The agreement, officially titled “The Agreement for Peace in Afghanistan,” does not end beyond three pages and is written in three languages; Dari, Pashtu and English. It consists of two parts; The Taliban agree that “Afghan soil is not used against the security of the United States and its allies” and the United States accepts the withdrawal of all foreign troops from Afghanistan. The signing of the agreement was achieved by a seven-day “reduction of violence,” a term used instead of a “ceasefire,” a term the Taliban rejected, in part because a “ceasefire” suggested an end to hostilities to which the Taliban were unwilling to engage. Finally, the agreement stipulates that the United States will begin diplomatic talks with the United Nations to remove Taliban members from the “sanctions list.” But what happens next remains a problem. Although on March 18, 2020, the withdrawal of U.S. troops from Afghanistan was temporarily suspended due to the coronavirus outbreak, U.S. forces have already begun to leave the country. Some in the United States question the terms of the agreement and even call it a surrender document. Faced with the weakness of the Kabul government and the U.S. branch that has supported your troops, some would say that they support the Kabul government, others fear that the Taliban will wait for American troops to leave and invade Kabul, as they did in 1995.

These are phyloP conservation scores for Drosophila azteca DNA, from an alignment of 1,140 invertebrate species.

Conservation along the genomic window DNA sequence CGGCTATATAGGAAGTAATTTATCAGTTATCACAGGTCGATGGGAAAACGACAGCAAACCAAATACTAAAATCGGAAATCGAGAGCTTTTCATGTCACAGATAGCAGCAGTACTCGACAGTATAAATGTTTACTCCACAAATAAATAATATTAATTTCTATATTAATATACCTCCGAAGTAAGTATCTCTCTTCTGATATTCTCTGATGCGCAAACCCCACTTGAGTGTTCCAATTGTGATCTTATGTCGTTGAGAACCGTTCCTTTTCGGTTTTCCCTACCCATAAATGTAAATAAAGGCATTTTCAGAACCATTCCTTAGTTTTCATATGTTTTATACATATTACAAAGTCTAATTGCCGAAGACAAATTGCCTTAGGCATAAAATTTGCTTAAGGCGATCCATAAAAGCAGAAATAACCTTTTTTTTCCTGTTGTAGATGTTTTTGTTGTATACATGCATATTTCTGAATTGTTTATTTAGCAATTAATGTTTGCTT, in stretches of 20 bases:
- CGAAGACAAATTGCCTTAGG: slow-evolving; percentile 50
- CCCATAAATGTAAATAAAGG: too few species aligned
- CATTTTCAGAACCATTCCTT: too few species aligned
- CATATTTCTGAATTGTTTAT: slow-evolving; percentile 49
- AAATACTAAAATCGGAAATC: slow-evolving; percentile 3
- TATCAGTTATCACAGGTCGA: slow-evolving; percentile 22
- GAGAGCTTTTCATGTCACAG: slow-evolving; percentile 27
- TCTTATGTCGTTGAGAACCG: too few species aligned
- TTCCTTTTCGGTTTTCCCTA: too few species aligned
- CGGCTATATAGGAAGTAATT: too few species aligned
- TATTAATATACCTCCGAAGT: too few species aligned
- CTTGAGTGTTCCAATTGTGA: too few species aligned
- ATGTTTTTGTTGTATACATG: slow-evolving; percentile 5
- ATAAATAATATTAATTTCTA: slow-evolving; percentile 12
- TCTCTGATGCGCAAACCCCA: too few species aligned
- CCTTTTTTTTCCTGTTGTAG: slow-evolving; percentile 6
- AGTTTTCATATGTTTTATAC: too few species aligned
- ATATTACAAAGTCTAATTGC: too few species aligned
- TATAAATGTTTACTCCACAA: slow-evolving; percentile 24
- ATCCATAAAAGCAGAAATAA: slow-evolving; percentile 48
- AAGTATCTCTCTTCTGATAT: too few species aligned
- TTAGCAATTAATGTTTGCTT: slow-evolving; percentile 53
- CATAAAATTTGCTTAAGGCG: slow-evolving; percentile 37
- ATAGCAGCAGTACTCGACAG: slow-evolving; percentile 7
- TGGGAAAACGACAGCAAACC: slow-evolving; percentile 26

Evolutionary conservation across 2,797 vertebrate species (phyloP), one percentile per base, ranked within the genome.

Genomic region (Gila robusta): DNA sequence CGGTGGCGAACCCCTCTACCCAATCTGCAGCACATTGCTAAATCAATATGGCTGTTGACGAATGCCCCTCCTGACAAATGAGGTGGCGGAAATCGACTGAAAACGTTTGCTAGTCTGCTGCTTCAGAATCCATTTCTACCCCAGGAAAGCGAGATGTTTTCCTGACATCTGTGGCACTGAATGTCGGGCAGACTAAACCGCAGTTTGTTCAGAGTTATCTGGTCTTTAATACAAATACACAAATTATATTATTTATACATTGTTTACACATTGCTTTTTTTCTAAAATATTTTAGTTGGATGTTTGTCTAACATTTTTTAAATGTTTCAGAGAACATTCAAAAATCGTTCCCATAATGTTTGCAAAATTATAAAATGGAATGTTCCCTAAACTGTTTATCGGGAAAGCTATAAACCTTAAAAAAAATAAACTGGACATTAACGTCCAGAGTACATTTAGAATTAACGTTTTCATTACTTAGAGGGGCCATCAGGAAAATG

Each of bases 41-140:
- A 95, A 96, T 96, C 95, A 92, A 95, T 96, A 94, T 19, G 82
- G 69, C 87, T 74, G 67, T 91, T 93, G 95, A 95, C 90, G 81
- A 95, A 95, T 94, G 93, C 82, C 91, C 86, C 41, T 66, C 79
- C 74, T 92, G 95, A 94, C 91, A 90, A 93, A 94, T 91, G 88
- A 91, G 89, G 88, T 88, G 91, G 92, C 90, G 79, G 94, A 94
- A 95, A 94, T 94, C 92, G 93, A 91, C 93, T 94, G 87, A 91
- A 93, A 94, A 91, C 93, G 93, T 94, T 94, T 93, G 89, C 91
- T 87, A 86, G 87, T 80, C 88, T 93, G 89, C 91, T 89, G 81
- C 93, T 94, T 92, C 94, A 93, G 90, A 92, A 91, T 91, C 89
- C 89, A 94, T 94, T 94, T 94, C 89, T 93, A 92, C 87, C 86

If that happens, the 20 years of war and the loss of nearly 2,500 American lives will have nothing to do. Initially, Afghan President Ghani announced that he would not release Taliban prisoners, but by March 15, 2020, a few days after the start of peace talks between the Afghan government and the Taliban, he announced the release of 1,500 Taliban prisoners. He also insisted that any freed Taliban detainee was required to sign an agreement in which he pledged not to return to the fighting. The Taliban have not yet accepted this compromise and, as a result, the necessary talks on the next stage of negotiations between the Taliban and the Afghan government have not yet begun. The agreement also provides that the Taliban and the Afghan government will begin a “dialogue and negotiations” on 10 March 2020, a date that has already passed. The specific themes of this “dialogue and negotiations” are not specified, but they should at least include the role of the Taliban in a future Afghan government, the role of Islamic law in the Afghan constitution, the protection and rights of women and other minorities and, ultimately, the direction of the country. As a precursor to intra-Afghan negotiations, the agreement states that the United States is ready to cooperate “with all parties concerned” in the release of war prisoners and political prisoners.